Saturday, March 9, 2019

Sisty's Quilt

Today I'd like to show you my Sisty's quilt that I mentioned in my last post.  I needed to attend to a family member's health and some follow up visits to the doctor, but I'm back now and ready to show you what I was talking about.

Here's an overview of the wall hanging.  The colors are rich and warm.  Sisty has a knack for making things look like they've been around forever.

This is one of the blocks.  I was so happy to be able to use my new, curved edge grid pattern on it.

Just so you can get a better view, this block shows the center of the grid better.  

And here's the border, with doublet piano keys.  The sashing needed some design to finish it off, so I used circles in that.

And that's it for today.  The rest of the day is dedicated to hubby's birthday, starting with a belly bursting, old fashioned, king size breakfast.  We're planning on skipping lunch since we're going out for Chilean Sea Bass tonight!

Have a happy day!

Friday, February 22, 2019

Cute Pattern

One of my quilt guild buddies, Norma, brought me an adorable quilt made with 30's fabrics.  It consisted of blocks of appliqued primitive flowers with pretty sashing in between and a nice border.
Now, I shudder when I have to quilt around applique, but Norma saved my day by wanting a nice old fashioned grid over her posies!  We agreed on a quilt map, and I went to work:
The only thing I wasn't crazy about was the somewhat cold or harsh appearance of the points where the grid lines met, so I found a sweet new pattern where those points were softened into curves.  If you click on the map above, you can see what I mean.

Here are some blocks from her quilt.  Aren't they pretty?

She chose feathers for the wide sashings:

And a scalloped pattern for the outer border, but, as usual, I forgot to photograph the entire finished product. However, you can see the pattern on the map.

I used the same soft grid on another quilt made by my Sisty, but that will be for another day.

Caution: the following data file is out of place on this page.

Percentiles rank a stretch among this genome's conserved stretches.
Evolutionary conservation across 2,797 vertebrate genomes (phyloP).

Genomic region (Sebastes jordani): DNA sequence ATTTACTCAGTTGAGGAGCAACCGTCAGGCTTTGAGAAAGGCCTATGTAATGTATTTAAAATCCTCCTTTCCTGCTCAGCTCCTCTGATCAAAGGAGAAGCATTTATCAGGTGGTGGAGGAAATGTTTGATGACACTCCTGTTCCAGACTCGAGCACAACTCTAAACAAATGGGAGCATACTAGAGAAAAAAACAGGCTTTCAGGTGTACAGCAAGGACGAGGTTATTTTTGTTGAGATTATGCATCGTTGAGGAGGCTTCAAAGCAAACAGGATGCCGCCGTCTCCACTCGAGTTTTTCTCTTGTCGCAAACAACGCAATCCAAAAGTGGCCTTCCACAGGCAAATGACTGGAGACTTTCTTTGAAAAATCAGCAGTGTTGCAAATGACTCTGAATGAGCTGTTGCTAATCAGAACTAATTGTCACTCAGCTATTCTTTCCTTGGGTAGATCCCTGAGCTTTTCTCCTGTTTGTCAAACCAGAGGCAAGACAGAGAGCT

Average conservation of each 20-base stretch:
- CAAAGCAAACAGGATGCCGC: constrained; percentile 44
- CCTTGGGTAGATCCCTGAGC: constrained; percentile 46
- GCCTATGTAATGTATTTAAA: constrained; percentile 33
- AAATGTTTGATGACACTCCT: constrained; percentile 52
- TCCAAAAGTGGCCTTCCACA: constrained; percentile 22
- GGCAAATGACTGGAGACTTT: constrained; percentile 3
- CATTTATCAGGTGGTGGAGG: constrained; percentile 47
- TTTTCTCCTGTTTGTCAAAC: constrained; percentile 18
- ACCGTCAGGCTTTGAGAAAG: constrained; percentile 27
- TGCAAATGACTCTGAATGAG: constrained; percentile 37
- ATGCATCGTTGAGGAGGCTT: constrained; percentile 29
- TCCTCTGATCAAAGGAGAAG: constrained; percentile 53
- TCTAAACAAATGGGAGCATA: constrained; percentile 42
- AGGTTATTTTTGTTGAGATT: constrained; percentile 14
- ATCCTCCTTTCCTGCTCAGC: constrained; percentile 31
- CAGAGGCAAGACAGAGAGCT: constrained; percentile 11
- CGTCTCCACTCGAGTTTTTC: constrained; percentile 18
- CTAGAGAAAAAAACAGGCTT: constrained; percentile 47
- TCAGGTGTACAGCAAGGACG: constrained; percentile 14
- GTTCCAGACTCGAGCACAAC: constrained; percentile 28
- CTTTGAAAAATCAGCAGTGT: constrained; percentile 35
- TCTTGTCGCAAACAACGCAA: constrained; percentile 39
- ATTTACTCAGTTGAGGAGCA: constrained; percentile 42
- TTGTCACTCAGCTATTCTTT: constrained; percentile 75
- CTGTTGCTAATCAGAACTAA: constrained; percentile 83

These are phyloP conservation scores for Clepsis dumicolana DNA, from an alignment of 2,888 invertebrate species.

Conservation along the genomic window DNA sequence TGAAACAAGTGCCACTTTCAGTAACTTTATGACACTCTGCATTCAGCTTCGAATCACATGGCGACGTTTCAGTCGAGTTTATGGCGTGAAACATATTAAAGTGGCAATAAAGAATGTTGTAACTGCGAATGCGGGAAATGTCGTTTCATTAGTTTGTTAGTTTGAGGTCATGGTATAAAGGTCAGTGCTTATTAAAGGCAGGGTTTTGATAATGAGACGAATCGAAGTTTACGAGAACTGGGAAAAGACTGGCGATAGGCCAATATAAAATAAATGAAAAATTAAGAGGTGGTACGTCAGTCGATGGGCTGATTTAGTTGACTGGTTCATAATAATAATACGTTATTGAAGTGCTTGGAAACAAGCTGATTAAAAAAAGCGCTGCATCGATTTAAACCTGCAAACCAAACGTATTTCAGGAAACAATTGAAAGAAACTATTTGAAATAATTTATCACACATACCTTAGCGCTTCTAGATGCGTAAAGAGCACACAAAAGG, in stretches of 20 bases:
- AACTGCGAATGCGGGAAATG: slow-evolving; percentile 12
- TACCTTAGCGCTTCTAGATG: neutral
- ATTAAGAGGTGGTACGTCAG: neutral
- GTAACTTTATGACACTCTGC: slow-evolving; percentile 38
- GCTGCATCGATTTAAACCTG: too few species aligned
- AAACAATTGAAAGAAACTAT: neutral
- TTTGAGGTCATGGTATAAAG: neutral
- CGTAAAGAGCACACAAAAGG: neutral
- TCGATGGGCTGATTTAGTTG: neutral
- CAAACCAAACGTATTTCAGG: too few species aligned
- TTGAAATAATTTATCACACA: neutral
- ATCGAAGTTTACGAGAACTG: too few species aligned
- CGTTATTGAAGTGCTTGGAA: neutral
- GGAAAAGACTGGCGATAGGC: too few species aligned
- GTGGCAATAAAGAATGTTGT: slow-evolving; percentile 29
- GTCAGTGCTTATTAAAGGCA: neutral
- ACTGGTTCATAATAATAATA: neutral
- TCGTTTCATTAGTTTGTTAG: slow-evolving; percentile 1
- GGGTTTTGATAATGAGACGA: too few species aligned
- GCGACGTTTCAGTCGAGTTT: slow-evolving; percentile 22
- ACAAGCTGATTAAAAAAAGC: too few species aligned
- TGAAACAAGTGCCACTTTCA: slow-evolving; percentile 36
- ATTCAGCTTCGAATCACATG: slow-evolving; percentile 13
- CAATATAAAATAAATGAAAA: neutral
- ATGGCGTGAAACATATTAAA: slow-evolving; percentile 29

Monday, February 18, 2019

"Pilgrim's" Progress

You know how John Wayne used to call all the novice settlers and those just passing through his town Pilgrims?  He was referrng to the definition of those who journey to a foreign land, often for religious reasons.  It also refers to those whose journey is to a place of special significance.

That could be my Lurkim.  My studio.  My sanctuary.  But it also means to me my journey to the somewhat elusive land of DONE!  Today I got a little closer to DONE on two projects.

This is the graduation quilt I am making for #4 grandson, Adrian, who graduates high school in May.  From there he has decided to go into the Armed Forces -- Navy, I think.  He hasn't quite settled on what he wants to do for the rest of his life, so he' s going to go off into the world and see what's out there.  This very patriotic quilt is to honor his decision.  Of course, he can't take it with him, but it will rest on his bed until he returns for leave and later finishes his commitment.

The second project is a mystery quilt that I started more than a year ago.  It's done in rows, and this is number five out of seven. So I still have two more rows to finish, but I used to have three, so that's  this pilgrim's progress for the day.

Sunday, February 17, 2019

UFO's No More!

Every once in a while I find myself working on all eight cylinders for an extended period of time and then have trouble coming down from the "flight or fight" state of mind.  When that happened recently, and the sudden influx of several quilts all having the same "due date" caused this heightened energy excess, I looked around my Lurkim for some UFO's that needed finishing.